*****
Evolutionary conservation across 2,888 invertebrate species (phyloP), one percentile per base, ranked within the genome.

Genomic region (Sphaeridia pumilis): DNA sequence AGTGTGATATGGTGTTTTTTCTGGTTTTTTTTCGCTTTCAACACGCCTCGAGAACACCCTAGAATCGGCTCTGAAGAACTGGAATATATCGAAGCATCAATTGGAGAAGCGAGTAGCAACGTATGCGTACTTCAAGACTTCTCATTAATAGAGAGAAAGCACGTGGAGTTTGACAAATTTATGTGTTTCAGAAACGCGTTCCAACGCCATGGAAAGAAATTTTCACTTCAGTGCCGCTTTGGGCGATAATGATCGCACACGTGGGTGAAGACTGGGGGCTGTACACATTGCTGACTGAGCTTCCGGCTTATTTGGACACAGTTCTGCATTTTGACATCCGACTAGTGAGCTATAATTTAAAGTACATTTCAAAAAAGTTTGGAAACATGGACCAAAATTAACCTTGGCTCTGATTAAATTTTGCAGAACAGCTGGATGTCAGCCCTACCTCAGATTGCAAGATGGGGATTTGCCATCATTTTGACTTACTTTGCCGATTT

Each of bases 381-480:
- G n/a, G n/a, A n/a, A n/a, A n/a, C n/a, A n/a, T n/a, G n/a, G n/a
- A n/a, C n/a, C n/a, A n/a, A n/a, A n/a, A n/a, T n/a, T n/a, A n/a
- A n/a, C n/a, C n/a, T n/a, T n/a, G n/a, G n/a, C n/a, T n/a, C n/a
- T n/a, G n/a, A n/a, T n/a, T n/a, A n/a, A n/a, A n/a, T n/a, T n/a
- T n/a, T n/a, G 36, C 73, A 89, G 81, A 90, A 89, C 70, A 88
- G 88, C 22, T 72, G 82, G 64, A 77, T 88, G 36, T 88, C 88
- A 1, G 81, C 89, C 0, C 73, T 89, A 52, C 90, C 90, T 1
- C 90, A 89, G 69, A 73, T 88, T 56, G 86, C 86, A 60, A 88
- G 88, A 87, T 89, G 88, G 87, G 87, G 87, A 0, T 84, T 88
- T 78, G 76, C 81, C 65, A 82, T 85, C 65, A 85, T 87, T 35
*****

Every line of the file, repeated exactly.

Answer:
Evolutionary conservation across 2,888 invertebrate species (phyloP), one percentile per base, ranked within the genome.

Genomic region (Sphaeridia pumilis): DNA sequence AGTGTGATATGGTGTTTTTTCTGGTTTTTTTTCGCTTTCAACACGCCTCGAGAACACCCTAGAATCGGCTCTGAAGAACTGGAATATATCGAAGCATCAATTGGAGAAGCGAGTAGCAACGTATGCGTACTTCAAGACTTCTCATTAATAGAGAGAAAGCACGTGGAGTTTGACAAATTTATGTGTTTCAGAAACGCGTTCCAACGCCATGGAAAGAAATTTTCACTTCAGTGCCGCTTTGGGCGATAATGATCGCACACGTGGGTGAAGACTGGGGGCTGTACACATTGCTGACTGAGCTTCCGGCTTATTTGGACACAGTTCTGCATTTTGACATCCGACTAGTGAGCTATAATTTAAAGTACATTTCAAAAAAGTTTGGAAACATGGACCAAAATTAACCTTGGCTCTGATTAAATTTTGCAGAACAGCTGGATGTCAGCCCTACCTCAGATTGCAAGATGGGGATTTGCCATCATTTTGACTTACTTTGCCGATTT

Each of bases 381-480:
- G n/a, G n/a, A n/a, A n/a, A n/a, C n/a, A n/a, T n/a, G n/a, G n/a
- A n/a, C n/a, C n/a, A n/a, A n/a, A n/a, A n/a, T n/a, T n/a, A n/a
- A n/a, C n/a, C n/a, T n/a, T n/a, G n/a, G n/a, C n/a, T n/a, C n/a
- T n/a, G n/a, A n/a, T n/a, T n/a, A n/a, A n/a, A n/a, T n/a, T n/a
- T n/a, T n/a, G 36, C 73, A 89, G 81, A 90, A 89, C 70, A 88
- G 88, C 22, T 72, G 82, G 64, A 77, T 88, G 36, T 88, C 88
- A 1, G 81, C 89, C 0, C 73, T 89, A 52, C 90, C 90, T 1
- C 90, A 89, G 69, A 73, T 88, T 56, G 86, C 86, A 60, A 88
- G 88, A 87, T 89, G 88, G 87, G 87, G 87, A 0, T 84, T 88
- T 78, G 76, C 81, C 65, A 82, T 85, C 65, A 85, T 87, T 35